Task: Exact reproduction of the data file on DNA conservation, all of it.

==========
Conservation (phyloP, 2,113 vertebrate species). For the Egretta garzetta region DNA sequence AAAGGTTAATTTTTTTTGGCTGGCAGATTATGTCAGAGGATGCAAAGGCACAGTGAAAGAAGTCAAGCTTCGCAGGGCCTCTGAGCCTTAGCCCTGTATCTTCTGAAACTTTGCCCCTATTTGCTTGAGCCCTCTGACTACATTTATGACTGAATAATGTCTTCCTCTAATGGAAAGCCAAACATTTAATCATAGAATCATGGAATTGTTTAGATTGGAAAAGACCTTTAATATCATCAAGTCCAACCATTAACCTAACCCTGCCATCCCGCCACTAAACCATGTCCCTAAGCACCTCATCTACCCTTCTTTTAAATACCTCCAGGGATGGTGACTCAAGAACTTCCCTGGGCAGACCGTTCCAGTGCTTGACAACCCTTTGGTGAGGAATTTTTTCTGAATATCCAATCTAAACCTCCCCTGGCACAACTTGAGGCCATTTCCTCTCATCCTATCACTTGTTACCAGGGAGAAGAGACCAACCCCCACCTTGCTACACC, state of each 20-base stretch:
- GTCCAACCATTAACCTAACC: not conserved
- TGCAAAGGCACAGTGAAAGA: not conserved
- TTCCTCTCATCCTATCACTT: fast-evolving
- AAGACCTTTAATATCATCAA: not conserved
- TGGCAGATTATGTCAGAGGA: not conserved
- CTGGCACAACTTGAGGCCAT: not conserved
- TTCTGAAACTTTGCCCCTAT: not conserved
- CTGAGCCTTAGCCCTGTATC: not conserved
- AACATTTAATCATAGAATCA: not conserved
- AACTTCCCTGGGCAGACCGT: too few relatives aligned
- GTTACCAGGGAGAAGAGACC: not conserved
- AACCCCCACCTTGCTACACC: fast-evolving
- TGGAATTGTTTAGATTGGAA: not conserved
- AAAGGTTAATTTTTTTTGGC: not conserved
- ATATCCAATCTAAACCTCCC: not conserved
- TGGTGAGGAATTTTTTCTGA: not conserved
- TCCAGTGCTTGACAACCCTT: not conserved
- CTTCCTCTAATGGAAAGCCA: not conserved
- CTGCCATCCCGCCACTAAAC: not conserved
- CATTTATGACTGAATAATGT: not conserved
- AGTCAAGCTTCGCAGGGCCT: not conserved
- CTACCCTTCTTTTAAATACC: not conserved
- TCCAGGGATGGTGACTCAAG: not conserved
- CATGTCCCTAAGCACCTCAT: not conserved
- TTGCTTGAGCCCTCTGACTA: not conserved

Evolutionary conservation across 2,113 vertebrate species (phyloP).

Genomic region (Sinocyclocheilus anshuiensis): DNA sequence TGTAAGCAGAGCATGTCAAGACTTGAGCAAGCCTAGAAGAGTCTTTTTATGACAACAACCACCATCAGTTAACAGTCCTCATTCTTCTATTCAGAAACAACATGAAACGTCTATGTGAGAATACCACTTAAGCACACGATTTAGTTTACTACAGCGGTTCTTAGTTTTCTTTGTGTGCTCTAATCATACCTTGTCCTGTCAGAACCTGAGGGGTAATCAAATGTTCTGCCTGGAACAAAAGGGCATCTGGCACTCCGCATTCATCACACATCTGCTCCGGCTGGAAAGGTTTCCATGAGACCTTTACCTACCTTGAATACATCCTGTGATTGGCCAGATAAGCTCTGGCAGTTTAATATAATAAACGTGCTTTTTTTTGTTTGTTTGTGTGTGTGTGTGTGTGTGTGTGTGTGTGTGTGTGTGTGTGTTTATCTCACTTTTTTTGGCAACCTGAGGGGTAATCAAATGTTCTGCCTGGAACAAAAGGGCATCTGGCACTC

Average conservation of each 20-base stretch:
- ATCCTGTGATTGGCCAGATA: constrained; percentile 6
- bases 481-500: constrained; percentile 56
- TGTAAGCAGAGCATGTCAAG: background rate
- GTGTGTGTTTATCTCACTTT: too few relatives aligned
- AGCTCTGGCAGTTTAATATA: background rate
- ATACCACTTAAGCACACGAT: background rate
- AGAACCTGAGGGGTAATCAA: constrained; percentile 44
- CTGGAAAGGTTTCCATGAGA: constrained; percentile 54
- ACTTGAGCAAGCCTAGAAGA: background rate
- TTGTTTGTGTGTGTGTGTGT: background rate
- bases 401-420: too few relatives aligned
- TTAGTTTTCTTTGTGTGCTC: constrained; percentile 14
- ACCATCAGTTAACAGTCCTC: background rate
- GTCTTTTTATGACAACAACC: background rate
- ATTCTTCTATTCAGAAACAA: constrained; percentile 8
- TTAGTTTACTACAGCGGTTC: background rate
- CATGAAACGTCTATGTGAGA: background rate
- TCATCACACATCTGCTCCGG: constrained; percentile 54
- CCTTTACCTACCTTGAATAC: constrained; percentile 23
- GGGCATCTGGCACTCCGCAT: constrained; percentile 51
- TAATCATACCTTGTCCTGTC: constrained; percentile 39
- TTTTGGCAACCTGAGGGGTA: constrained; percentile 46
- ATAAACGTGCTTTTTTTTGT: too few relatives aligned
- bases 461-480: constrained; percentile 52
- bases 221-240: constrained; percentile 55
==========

Conservation (phyloP, 2,113 vertebrate species). For the Egretta garzetta region DNA sequence AAAGGTTAATTTTTTTTGGCTGGCAGATTATGTCAGAGGATGCAAAGGCACAGTGAAAGAAGTCAAGCTTCGCAGGGCCTCTGAGCCTTAGCCCTGTATCTTCTGAAACTTTGCCCCTATTTGCTTGAGCCCTCTGACTACATTTATGACTGAATAATGTCTTCCTCTAATGGAAAGCCAAACATTTAATCATAGAATCATGGAATTGTTTAGATTGGAAAAGACCTTTAATATCATCAAGTCCAACCATTAACCTAACCCTGCCATCCCGCCACTAAACCATGTCCCTAAGCACCTCATCTACCCTTCTTTTAAATACCTCCAGGGATGGTGACTCAAGAACTTCCCTGGGCAGACCGTTCCAGTGCTTGACAACCCTTTGGTGAGGAATTTTTTCTGAATATCCAATCTAAACCTCCCCTGGCACAACTTGAGGCCATTTCCTCTCATCCTATCACTTGTTACCAGGGAGAAGAGACCAACCCCCACCTTGCTACACC, state of each 20-base stretch:
- GTCCAACCATTAACCTAACC: not conserved
- TGCAAAGGCACAGTGAAAGA: not conserved
- TTCCTCTCATCCTATCACTT: fast-evolving
- AAGACCTTTAATATCATCAA: not conserved
- TGGCAGATTATGTCAGAGGA: not conserved
- CTGGCACAACTTGAGGCCAT: not conserved
- TTCTGAAACTTTGCCCCTAT: not conserved
- CTGAGCCTTAGCCCTGTATC: not conserved
- AACATTTAATCATAGAATCA: not conserved
- AACTTCCCTGGGCAGACCGT: too few relatives aligned
- GTTACCAGGGAGAAGAGACC: not conserved
- AACCCCCACCTTGCTACACC: fast-evolving
- TGGAATTGTTTAGATTGGAA: not conserved
- AAAGGTTAATTTTTTTTGGC: not conserved
- ATATCCAATCTAAACCTCCC: not conserved
- TGGTGAGGAATTTTTTCTGA: not conserved
- TCCAGTGCTTGACAACCCTT: not conserved
- CTTCCTCTAATGGAAAGCCA: not conserved
- CTGCCATCCCGCCACTAAAC: not conserved
- CATTTATGACTGAATAATGT: not conserved
- AGTCAAGCTTCGCAGGGCCT: not conserved
- CTACCCTTCTTTTAAATACC: not conserved
- TCCAGGGATGGTGACTCAAG: not conserved
- CATGTCCCTAAGCACCTCAT: not conserved
- TTGCTTGAGCCCTCTGACTA: not conserved

Evolutionary conservation across 2,113 vertebrate species (phyloP).

Genomic region (Sinocyclocheilus anshuiensis): DNA sequence TGTAAGCAGAGCATGTCAAGACTTGAGCAAGCCTAGAAGAGTCTTTTTATGACAACAACCACCATCAGTTAACAGTCCTCATTCTTCTATTCAGAAACAACATGAAACGTCTATGTGAGAATACCACTTAAGCACACGATTTAGTTTACTACAGCGGTTCTTAGTTTTCTTTGTGTGCTCTAATCATACCTTGTCCTGTCAGAACCTGAGGGGTAATCAAATGTTCTGCCTGGAACAAAAGGGCATCTGGCACTCCGCATTCATCACACATCTGCTCCGGCTGGAAAGGTTTCCATGAGACCTTTACCTACCTTGAATACATCCTGTGATTGGCCAGATAAGCTCTGGCAGTTTAATATAATAAACGTGCTTTTTTTTGTTTGTTTGTGTGTGTGTGTGTGTGTGTGTGTGTGTGTGTGTGTGTGTGTTTATCTCACTTTTTTTGGCAACCTGAGGGGTAATCAAATGTTCTGCCTGGAACAAAAGGGCATCTGGCACTC

Average conservation of each 20-base stretch:
- ATCCTGTGATTGGCCAGATA: constrained; percentile 6
- bases 481-500: constrained; percentile 56
- TGTAAGCAGAGCATGTCAAG: background rate
- GTGTGTGTTTATCTCACTTT: too few relatives aligned
- AGCTCTGGCAGTTTAATATA: background rate
- ATACCACTTAAGCACACGAT: background rate
- AGAACCTGAGGGGTAATCAA: constrained; percentile 44
- CTGGAAAGGTTTCCATGAGA: constrained; percentile 54
- ACTTGAGCAAGCCTAGAAGA: background rate
- TTGTTTGTGTGTGTGTGTGT: background rate
- bases 401-420: too few relatives aligned
- TTAGTTTTCTTTGTGTGCTC: constrained; percentile 14
- ACCATCAGTTAACAGTCCTC: background rate
- GTCTTTTTATGACAACAACC: background rate
- ATTCTTCTATTCAGAAACAA: constrained; percentile 8
- TTAGTTTACTACAGCGGTTC: background rate
- CATGAAACGTCTATGTGAGA: background rate
- TCATCACACATCTGCTCCGG: constrained; percentile 54
- CCTTTACCTACCTTGAATAC: constrained; percentile 23
- GGGCATCTGGCACTCCGCAT: constrained; percentile 51
- TAATCATACCTTGTCCTGTC: constrained; percentile 39
- TTTTGGCAACCTGAGGGGTA: constrained; percentile 46
- ATAAACGTGCTTTTTTTTGT: too few relatives aligned
- bases 461-480: constrained; percentile 52
- bases 221-240: constrained; percentile 55